4. Cold Water Submersion – 25 to 30 minutes
This would be the safest bet when it comes to thawing chicken, whole bird or just pieces. It is bacteria-proof as long as you change the water, and keep it cold. Most professional restaurants use this technique and even have cold chicken baths as a part of the kitchen.
Firstly, get a large pot or bowl, and fill it with cold water. Make sure to put the chicken and submerge it in the water, not the other way around. After the chicken is fully submerged, start the timer for 10 minutes. Even though cod-water submerging lasts for half an hour, you will have to change the water every ten minutes, for temperature and safety reasons. Clean water is needed to wash out any bacteria that tried to attack your meat.
After the first ten minutes, the meat will start to loosen up. This is the perfect timing to split any stuck-together pieces and bring them apart. Change the water, and star the timer for another 10 minutes. After the second timer expires, check if any parts remained stuck, and separate them accordingly. Change the water and wait for the final 10 minutes before taking the chicken out of the cold water. Clean excess water with paper towels before you move on to prep/cooking.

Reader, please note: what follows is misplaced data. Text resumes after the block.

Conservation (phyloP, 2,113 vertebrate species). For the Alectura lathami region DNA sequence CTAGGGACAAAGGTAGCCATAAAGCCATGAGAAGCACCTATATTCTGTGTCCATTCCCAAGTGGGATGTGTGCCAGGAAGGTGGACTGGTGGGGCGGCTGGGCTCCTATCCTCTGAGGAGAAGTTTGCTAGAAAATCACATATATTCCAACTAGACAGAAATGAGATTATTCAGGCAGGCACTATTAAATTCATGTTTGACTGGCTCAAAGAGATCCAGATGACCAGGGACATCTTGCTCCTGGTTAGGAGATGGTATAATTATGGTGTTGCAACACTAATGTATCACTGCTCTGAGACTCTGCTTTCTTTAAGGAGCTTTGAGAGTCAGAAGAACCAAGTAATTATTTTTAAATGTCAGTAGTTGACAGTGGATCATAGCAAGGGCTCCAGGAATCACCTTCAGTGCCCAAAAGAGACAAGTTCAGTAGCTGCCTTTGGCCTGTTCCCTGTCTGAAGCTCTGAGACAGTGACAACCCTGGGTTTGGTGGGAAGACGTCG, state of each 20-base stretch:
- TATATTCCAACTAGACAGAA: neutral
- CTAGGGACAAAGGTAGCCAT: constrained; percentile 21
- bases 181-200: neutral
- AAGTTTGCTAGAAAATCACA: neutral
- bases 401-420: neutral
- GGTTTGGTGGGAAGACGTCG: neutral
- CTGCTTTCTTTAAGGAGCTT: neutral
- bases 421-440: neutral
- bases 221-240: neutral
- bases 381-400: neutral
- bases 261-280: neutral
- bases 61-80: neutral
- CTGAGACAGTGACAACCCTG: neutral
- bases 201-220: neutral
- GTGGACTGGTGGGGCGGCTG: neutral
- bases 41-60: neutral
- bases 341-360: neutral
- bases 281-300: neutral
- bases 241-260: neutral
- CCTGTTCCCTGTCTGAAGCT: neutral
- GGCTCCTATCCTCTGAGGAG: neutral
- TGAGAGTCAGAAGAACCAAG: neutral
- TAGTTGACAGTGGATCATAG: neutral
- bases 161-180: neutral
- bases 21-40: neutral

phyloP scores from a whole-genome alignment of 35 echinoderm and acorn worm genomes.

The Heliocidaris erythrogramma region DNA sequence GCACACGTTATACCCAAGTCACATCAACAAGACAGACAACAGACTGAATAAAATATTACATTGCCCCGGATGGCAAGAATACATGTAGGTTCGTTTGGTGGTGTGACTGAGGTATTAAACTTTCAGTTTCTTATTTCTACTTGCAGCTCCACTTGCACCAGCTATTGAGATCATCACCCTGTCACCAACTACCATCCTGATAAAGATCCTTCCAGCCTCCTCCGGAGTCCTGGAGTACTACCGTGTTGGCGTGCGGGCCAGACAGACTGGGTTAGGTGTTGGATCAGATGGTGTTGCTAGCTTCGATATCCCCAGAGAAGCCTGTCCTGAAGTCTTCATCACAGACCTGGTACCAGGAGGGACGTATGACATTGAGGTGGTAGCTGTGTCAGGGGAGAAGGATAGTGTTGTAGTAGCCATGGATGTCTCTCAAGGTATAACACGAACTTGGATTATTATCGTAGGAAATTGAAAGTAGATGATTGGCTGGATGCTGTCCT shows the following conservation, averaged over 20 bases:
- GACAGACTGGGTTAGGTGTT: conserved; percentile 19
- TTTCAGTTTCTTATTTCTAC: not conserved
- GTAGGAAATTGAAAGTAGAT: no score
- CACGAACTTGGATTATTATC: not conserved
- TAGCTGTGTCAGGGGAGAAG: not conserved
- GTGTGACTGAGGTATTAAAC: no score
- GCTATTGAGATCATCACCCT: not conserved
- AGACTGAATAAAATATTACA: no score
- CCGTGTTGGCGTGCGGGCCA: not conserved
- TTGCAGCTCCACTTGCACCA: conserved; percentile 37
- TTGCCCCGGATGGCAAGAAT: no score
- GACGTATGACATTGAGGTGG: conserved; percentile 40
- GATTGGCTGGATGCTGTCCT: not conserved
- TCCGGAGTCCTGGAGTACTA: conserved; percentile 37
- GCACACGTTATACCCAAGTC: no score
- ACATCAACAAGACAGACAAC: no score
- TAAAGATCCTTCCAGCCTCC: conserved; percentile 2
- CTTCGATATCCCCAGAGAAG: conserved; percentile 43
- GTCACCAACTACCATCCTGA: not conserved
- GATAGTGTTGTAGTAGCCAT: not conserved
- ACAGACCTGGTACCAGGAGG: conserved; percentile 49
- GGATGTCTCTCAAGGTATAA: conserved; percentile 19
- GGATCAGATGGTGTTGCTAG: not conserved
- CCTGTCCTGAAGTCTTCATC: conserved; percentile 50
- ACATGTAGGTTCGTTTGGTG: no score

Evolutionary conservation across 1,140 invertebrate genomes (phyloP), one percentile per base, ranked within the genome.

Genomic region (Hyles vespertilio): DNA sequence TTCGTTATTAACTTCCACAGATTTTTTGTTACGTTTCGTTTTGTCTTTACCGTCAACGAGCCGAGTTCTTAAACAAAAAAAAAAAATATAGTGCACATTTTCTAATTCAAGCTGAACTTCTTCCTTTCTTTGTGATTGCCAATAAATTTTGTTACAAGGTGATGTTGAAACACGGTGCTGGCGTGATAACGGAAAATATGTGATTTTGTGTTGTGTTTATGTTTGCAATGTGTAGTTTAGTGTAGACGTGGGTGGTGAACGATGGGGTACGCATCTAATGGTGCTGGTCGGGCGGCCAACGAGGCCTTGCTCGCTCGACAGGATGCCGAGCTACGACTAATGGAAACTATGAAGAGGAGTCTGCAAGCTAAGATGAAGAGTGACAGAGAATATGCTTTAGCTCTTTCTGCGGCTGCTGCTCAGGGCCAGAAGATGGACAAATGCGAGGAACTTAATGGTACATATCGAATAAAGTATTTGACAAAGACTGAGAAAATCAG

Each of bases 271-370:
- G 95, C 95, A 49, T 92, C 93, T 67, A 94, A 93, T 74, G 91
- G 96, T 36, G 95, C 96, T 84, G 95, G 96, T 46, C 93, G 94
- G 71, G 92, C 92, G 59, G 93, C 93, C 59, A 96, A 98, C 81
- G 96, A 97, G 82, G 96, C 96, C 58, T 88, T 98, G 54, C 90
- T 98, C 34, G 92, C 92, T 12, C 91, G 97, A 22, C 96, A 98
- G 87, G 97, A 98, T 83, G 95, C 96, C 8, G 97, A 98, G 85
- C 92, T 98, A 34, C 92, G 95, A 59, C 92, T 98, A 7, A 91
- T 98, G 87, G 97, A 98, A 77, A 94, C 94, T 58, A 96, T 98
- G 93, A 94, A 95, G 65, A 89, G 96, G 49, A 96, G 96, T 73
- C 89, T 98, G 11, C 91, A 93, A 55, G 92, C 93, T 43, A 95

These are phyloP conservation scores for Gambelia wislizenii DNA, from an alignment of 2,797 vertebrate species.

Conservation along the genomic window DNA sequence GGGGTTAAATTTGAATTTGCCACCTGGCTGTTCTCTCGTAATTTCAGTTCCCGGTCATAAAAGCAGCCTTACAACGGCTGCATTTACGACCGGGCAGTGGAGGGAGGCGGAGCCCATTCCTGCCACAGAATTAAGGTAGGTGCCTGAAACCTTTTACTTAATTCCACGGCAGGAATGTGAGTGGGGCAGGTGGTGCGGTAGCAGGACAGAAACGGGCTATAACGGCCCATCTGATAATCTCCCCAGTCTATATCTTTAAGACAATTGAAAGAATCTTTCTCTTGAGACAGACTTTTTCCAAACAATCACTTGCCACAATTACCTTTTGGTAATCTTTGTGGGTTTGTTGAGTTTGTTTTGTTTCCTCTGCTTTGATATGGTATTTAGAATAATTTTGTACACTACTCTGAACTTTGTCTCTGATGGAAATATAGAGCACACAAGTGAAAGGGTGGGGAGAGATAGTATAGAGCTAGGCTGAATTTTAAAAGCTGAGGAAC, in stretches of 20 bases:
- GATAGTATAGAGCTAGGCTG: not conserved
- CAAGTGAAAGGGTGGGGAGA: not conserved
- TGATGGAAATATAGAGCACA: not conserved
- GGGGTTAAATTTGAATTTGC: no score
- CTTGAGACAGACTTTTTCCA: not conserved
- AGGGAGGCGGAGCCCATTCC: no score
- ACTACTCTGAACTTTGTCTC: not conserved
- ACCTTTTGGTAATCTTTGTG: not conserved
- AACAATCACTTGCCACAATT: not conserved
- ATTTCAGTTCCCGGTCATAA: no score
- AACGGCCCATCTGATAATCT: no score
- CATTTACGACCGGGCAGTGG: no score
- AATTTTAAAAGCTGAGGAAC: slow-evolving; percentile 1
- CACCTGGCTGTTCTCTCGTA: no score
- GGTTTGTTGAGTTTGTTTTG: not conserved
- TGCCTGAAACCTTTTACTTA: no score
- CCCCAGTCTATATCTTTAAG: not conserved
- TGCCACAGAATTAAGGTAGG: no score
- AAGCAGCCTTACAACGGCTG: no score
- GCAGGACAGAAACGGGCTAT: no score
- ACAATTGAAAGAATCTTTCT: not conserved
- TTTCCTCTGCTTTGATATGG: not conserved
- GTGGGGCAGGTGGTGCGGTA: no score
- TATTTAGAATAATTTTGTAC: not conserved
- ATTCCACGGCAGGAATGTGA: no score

Some Practical Tips to Remember!
- The faster the defrosting, the more accuracy you will need. A good thermometer and a timer are your best friends in this case.
- Avoid hot water defrosting if you can. This has potential health hazards written all over it, due to the fact that bacteria thrive on the temperatures between 40 and 140 degrees Fahrenheit. If you must use this way of defrosting, use it only if you intend to cook right after it.
- Use paper towels to dry the meat, but do not overdo it. No one likes having mashed paper as a side dish with their chicken. Do it gently and moderately.
- You will be tempted to use hot water when using the submerging technique. Resist that temptation at all costs!
- Clean your thermometer during the process. Do not probe the meat before, during and after defrosting without cleaning or changing the probe. This way you will avoid bacteria transfer.
On a Final Note
Practical knowledge takes some trial and error to become a part of your cooking skillset. Big chefs and world-renown cook rarely talk about this stuff, but we think that this kind of kitchen wisdom is the core of every recipe, no matter how big or small it is.
If you already found yourself in the situation of needing extra meat, and all of your chicken is frozen, why not arm yourself with knowledge, and jump over that obstacle with no sweat. After all, a good cook needs to know how to work with both ice and fire!